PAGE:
Part 2: How sugar makes us fat (and sick) - the double whammy

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I posted yesterday on the sweet little fact that I've quit sugar, and told you that sugar makes us fat and sick. Today I want to delve a little further into how sugar does this. I highly recommend watching this talk by Robert Lustig, who is the leading expert in childhood obesity at the University of California. Lustig is one of the leading proponents in this battle against our prolific sugar consumption, and whilst his lecture does go into a little bit of 'scientificy' stuff, it manages to stay engaging and fascinating and enlightening all the way through (all 90 minutes of it - watch it in short bursts!). For a reeeally in-depth insight, read David Gillespie's Sweet Poison, Why sugar makes us fat.

The gist of Lustig's teachings, and Gillespie's writings, and results from an increasing number of research projects, is this - sugar makes us fat in two major ways. Firstly, the fructose in sugar gets converted into fat in our liver, which leads to a whole range of problems not to mention weight gain, and secondly, it changes the way our brain recognises energy, and makes us think we're starving when we're not. Explained: 

1. Fructose converts into fat. Quickly. As I said last post, our liver is the only organ in our body that can process fructose, so 100% of any fructose we eat ends up there. Once in the liver, fructose triggers a very complex metabolic process that produces 1. fat droplets (which stay in the liver, causing insulin resistance), 2. a damaging form of cholesterol called VLDL (which can cause heart disease), and 3. triglycerides, which get stored as fat in our muscle (particularly around the belly). In other words, when you eat fructose, you're eating fat. But not all of the fructose is converted into fat. Some of it ends up as uric acid, a waste product known to cause gout and high blood pressure.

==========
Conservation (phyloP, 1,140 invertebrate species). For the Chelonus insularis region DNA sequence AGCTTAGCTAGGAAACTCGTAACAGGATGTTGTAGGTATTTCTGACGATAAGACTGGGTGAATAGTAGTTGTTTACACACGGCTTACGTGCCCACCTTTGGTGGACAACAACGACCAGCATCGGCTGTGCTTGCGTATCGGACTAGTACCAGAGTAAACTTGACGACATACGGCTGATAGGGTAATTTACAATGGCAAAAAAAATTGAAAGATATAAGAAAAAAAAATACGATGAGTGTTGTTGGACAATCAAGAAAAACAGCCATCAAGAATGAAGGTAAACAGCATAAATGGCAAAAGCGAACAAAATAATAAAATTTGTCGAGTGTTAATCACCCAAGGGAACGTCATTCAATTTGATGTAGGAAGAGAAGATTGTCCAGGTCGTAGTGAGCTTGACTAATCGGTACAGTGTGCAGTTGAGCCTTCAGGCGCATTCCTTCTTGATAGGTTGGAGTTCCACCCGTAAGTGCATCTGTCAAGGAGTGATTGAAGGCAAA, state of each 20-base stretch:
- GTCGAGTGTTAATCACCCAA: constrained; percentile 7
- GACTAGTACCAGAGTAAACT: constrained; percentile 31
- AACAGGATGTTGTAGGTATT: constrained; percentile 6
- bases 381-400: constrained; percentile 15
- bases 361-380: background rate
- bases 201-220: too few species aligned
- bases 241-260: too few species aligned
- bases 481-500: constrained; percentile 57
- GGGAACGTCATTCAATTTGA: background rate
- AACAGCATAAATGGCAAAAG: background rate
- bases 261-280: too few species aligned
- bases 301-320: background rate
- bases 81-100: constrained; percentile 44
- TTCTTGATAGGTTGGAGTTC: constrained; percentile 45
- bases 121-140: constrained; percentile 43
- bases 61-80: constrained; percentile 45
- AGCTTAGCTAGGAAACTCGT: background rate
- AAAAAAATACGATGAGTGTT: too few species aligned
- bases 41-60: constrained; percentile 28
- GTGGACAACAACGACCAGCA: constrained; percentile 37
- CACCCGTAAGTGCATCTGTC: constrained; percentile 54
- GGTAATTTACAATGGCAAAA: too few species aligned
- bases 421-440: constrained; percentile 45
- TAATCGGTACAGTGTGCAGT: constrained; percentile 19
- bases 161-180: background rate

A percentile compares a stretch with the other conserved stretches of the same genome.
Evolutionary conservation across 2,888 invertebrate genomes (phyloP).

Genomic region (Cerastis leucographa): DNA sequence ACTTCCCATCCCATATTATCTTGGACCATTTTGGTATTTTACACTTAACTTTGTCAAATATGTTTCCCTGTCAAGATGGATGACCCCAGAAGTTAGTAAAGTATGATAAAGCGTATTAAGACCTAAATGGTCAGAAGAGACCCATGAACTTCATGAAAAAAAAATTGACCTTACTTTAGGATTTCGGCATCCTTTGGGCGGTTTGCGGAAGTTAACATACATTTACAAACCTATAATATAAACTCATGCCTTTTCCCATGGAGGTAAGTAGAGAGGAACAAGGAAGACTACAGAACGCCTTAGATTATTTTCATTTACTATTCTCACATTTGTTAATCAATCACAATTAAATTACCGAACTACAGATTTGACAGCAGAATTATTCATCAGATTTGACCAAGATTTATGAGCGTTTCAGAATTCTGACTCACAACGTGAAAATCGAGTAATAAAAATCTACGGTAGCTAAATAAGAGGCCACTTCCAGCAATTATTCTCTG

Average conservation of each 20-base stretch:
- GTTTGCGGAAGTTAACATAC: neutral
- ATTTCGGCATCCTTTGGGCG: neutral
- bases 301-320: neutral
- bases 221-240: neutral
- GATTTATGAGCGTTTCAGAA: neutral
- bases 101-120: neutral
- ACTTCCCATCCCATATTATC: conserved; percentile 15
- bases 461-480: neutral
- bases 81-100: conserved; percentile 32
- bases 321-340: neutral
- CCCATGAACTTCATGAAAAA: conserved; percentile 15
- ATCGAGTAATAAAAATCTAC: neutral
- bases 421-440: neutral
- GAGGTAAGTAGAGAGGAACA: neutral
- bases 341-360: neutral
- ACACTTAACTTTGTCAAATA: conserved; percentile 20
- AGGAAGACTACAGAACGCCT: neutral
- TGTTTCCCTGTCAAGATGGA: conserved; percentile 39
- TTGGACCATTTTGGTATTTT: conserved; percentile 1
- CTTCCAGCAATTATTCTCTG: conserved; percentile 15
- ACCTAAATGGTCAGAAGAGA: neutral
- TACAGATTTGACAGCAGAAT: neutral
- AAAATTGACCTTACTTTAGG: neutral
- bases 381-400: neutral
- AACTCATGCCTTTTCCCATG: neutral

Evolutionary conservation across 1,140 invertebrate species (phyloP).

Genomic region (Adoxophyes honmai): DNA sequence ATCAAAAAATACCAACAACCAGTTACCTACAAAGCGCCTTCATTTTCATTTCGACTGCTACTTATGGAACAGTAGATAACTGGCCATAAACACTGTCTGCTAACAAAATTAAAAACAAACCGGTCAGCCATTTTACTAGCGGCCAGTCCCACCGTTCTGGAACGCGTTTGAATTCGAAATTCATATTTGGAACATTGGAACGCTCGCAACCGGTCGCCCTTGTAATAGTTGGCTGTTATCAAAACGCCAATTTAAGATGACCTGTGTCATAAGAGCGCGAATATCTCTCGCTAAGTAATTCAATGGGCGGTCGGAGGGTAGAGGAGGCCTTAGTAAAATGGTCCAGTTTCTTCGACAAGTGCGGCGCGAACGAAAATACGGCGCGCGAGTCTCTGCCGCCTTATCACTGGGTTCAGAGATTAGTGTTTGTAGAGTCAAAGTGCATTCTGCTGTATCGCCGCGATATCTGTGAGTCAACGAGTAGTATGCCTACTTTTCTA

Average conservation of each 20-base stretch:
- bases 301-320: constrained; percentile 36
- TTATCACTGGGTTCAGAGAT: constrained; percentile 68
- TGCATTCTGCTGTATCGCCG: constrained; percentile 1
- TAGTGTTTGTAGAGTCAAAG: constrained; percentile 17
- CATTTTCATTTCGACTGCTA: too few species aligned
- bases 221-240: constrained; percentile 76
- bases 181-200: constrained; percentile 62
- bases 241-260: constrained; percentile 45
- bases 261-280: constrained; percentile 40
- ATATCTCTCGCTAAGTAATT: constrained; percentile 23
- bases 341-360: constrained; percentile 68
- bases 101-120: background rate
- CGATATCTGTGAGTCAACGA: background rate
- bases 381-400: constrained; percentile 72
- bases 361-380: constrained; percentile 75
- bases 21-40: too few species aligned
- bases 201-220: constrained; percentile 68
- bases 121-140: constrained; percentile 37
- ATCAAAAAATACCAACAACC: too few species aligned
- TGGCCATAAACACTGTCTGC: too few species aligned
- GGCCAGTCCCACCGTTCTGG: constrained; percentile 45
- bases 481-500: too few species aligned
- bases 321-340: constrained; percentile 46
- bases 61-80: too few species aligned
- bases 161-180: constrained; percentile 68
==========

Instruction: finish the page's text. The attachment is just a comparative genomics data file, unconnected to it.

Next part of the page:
2. Fructose throws our hunger hormones out of whack. This is the second blow, the second major way fructose makes us fat - fructose, unlike glucose, does not supress the hormone in our body that tells us we're hungry (called ghrelin). So we keep thinking we are. And you know what else? It also interferes with our brain's ability to recognise leptin, the hormone that tells us we're full! In other words, we can keep eating fructose and our brain won't get the signal that we've had enough. It makes us think we're starving when we're not.

And this:

Fructose does stimulate our pleasure hormones, so on top of losing our ability to tell we've had enough of it, we want more!

Bad combo, don't you think?

More soon, stay tuned.


  1. Isn't fructose the sugar from fruit!
    What about sucrose?
    Do sucrose, lactose, and fructose all have this effect?

  2. Fructose is the sugar in fruit, but when eaten within fruit it's absorbed more slowly due to the fruit's fibre content, and this helps the liver cope with it. Even so, experts recommend only up to 2 pieces of fruit a day. It's really the highly refined fructose that's the problem. Sucrose is table sugar, which is 50:50 glucose and fructose. Lactose doesn't have this effect. Fructose isn't bad in itself when it's delivered via fruit, it's eating it refined and in the quantities we do that's the problem!



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